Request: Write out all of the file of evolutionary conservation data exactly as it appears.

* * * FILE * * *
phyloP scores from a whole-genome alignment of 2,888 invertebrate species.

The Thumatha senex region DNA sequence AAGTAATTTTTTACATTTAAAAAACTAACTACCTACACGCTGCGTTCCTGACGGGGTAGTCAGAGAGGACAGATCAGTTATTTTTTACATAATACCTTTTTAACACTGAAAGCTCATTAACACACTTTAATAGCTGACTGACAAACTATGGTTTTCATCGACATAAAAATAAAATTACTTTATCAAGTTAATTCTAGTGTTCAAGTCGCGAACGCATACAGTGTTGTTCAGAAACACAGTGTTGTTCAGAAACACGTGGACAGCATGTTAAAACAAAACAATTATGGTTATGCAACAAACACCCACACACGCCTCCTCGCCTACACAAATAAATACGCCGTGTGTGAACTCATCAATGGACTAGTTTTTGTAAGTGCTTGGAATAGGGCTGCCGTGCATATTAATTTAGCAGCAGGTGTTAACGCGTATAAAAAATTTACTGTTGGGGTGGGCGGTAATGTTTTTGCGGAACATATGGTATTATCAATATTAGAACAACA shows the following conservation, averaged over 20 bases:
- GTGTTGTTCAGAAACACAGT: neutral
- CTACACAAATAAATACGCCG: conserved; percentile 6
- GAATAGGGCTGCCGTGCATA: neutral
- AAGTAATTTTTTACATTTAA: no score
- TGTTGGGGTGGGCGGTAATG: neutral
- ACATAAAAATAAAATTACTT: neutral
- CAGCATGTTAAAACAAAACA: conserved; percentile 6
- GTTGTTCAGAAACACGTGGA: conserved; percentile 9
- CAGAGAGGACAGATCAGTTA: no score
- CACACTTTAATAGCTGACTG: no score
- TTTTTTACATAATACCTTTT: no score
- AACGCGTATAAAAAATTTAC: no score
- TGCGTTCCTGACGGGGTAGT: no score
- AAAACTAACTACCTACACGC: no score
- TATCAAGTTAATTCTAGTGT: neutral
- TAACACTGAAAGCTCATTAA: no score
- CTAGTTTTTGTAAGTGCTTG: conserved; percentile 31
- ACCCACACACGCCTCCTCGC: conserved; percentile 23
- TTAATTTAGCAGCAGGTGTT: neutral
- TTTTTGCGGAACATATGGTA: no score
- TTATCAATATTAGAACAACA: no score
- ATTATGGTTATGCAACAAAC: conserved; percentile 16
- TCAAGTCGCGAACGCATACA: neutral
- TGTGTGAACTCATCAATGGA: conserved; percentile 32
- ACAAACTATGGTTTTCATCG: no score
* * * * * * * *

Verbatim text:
phyloP scores from a whole-genome alignment of 2,888 invertebrate species.

The Thumatha senex region DNA sequence AAGTAATTTTTTACATTTAAAAAACTAACTACCTACACGCTGCGTTCCTGACGGGGTAGTCAGAGAGGACAGATCAGTTATTTTTTACATAATACCTTTTTAACACTGAAAGCTCATTAACACACTTTAATAGCTGACTGACAAACTATGGTTTTCATCGACATAAAAATAAAATTACTTTATCAAGTTAATTCTAGTGTTCAAGTCGCGAACGCATACAGTGTTGTTCAGAAACACAGTGTTGTTCAGAAACACGTGGACAGCATGTTAAAACAAAACAATTATGGTTATGCAACAAACACCCACACACGCCTCCTCGCCTACACAAATAAATACGCCGTGTGTGAACTCATCAATGGACTAGTTTTTGTAAGTGCTTGGAATAGGGCTGCCGTGCATATTAATTTAGCAGCAGGTGTTAACGCGTATAAAAAATTTACTGTTGGGGTGGGCGGTAATGTTTTTGCGGAACATATGGTATTATCAATATTAGAACAACA shows the following conservation, averaged over 20 bases:
- GTGTTGTTCAGAAACACAGT: neutral
- CTACACAAATAAATACGCCG: conserved; percentile 6
- GAATAGGGCTGCCGTGCATA: neutral
- AAGTAATTTTTTACATTTAA: no score
- TGTTGGGGTGGGCGGTAATG: neutral
- ACATAAAAATAAAATTACTT: neutral
- CAGCATGTTAAAACAAAACA: conserved; percentile 6
- GTTGTTCAGAAACACGTGGA: conserved; percentile 9
- CAGAGAGGACAGATCAGTTA: no score
- CACACTTTAATAGCTGACTG: no score
- TTTTTTACATAATACCTTTT: no score
- AACGCGTATAAAAAATTTAC: no score
- TGCGTTCCTGACGGGGTAGT: no score
- AAAACTAACTACCTACACGC: no score
- TATCAAGTTAATTCTAGTGT: neutral
- TAACACTGAAAGCTCATTAA: no score
- CTAGTTTTTGTAAGTGCTTG: conserved; percentile 31
- ACCCACACACGCCTCCTCGC: conserved; percentile 23
- TTAATTTAGCAGCAGGTGTT: neutral
- TTTTTGCGGAACATATGGTA: no score
- TTATCAATATTAGAACAACA: no score
- ATTATGGTTATGCAACAAAC: conserved; percentile 16
- TCAAGTCGCGAACGCATACA: neutral
- TGTGTGAACTCATCAATGGA: conserved; percentile 32
- ACAAACTATGGTTTTCATCG: no score